Originally published on 12 November 2022

The Augar Review and Student Finance Reforms

5 mins
Article hero image
The Government expects that around half of new borrowers from 2023/24 will repay their loans in full, compared to 25% of current students.

What Is the Augar Review and What Reforms Does It Suggest?

The Augar review (officially known as 'The Independent panel report to the Review of Post-18 Education and Funding') is a report published on 30 May 2019, containing 53 recommendations on the future structure and funding proposals for the UK's student finance system.

The review is in response to the announcement made by then Prime Minister Theresa May, in February of 2018, to assess post-18 education and funding.

Some of the headline recommendations made by the panel of the review are:

  • To reduce tuition fees to £7,500 per year
  • Increasing the loan repayment period from 30 to 40 years
  • A reduction to the interest charged on student loans whilst students are studying
  • Capping total repayments on student loans to 1.2 times the loan cost
  • Decreasing the income threshold for student loan repayments from £25,000 to £23,000
  • Reintroducing maintenance grants

Government Proposed Reforms

After the publication of the Augar Review, the government went away to come up with it's own set of reforms. The government concluded its review on 24 February 2022, 4 years after it was first announced, and shared several reforms.

The summary of government policy interventions are as follows (they can be found in section 2.1 of the published conclusion):

For new students starting in academic year 2023/24:

  • The repayment threshold will be set at £25,000 until academic year 2026/27, and thereafter will increase in-line with inflation as measured by RPI
  • The repayment period will be extended from 30 to 40 years
  • The maximum interest rate that can be applied to loans will be RPI + 0%, as opposed to RPI + 3% under the current system

For current students:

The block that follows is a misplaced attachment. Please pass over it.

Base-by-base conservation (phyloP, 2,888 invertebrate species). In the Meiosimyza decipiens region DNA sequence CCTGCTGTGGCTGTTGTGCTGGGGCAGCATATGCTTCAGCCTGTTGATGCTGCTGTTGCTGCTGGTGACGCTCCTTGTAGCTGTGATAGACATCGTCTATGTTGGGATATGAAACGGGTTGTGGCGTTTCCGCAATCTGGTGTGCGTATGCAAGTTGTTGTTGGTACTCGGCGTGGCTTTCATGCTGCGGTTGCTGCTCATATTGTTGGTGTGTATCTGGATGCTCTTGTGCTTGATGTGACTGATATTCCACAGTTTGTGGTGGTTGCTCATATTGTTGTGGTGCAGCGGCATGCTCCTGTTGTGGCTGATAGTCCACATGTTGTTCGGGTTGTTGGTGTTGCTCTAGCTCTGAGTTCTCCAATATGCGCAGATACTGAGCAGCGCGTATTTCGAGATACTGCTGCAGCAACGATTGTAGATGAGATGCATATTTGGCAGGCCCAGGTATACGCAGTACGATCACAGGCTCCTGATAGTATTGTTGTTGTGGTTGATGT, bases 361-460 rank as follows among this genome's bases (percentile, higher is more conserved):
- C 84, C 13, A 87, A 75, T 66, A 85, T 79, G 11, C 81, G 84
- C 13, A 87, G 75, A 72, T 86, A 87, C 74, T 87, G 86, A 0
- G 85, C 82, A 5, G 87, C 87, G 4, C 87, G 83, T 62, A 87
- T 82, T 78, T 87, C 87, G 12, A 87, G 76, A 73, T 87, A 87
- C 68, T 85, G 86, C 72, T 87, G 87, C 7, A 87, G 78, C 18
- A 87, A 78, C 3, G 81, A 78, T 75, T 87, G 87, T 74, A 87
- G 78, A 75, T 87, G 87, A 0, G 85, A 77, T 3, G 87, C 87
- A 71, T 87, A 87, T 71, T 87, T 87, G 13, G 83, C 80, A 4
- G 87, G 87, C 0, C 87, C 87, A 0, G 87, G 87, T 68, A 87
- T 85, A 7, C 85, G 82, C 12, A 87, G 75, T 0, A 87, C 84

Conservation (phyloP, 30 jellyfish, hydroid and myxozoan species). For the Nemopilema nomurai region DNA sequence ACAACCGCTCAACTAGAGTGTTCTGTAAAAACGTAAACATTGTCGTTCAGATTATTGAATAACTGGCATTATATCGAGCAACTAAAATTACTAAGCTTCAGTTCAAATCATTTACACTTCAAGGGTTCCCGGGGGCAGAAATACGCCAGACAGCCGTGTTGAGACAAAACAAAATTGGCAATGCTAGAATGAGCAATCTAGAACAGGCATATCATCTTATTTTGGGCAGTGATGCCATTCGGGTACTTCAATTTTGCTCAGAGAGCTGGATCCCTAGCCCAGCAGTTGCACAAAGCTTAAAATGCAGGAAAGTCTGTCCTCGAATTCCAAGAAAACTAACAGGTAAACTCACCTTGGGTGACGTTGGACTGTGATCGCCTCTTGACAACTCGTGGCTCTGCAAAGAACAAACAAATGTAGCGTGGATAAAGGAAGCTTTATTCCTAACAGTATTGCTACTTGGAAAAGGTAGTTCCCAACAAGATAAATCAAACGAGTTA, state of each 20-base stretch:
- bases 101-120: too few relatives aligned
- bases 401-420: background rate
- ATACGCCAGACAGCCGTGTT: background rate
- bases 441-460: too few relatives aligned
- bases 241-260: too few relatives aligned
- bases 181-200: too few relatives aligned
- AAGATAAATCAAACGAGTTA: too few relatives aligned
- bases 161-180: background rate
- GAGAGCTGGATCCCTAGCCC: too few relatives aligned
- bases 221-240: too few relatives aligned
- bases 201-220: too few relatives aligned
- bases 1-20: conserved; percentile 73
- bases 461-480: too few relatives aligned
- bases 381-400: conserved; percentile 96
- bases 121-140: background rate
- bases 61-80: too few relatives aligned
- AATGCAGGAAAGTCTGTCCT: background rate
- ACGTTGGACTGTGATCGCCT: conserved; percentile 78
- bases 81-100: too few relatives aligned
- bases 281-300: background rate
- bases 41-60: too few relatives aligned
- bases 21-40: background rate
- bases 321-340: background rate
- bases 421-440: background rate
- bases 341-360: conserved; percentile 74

• The repayment threshold will be frozen at £27,295 until academic year 2024/25, and then increase in-line with inflation as measured by RPI. Currently the repayment threshold increase in line with UK average earnings
  • Tuition fees will be frozen at £9,250 for a further two years, until academic year 2024/25

Impact of Government Reforms

According to the government's own equality analysis of these reforms:

The Government expects that around half of new borrowers from 2023/24 will repay their loans in full, compared to a quarter of current students. The proposed reforms will result in higher repayments among middle and lower earning graduates, but lower repayments for those who earn the highest.
Among new full-time HE borrowers, lifetime repayments are higher for the bottom 80% of lifetime earners under the new system, but lower for the top 20%. Similarly, among post 2012 full-time HE borrowers, lifetime repayments are expected to increase for the bottom 90% of lifetime earners but be marginally lower for the top 10%.
On average, lifetime repayments increase by £5,800 (30%) in FY2021-22 prices, and borrowers repay for 2 more years (from 30 to 32 years).

You can read the full analysis for more detailed information, but in short, the cost of taking out a loan will increase for the majority of people, and the highest earners will end up paying less overall (and still pay it off).

What Else Is Happening?

The government has consultations open for a few proposals, such as capping the number of students going to university by:

  • Introducing student number controls
  • Establishing minimum eligibility requirements for student finance

Concluding Words

In summary, the reforms are there to recoup more money, as the overall cost of higher education to the taxpayer is rising. The government wants to ensure there are sustainable funding arrangements in place for the student finance system to continue providing value.

Another point to keep in mind is that the government can make changes to repayment terms which can apply to student loans taken out in the past, as outlined in the terms and conditions document on the Student Loans Company site. Whilst they haven't yet, this is a possibility in the future.

For now the government has said that:

[...] it will keep the student finance system, including all loan repayment terms, under review “to ensure that they are delivering value for money for both students and the taxpayer.”

If you are considering delaying your undergraduate studies until 2023, it might cost you more than you think.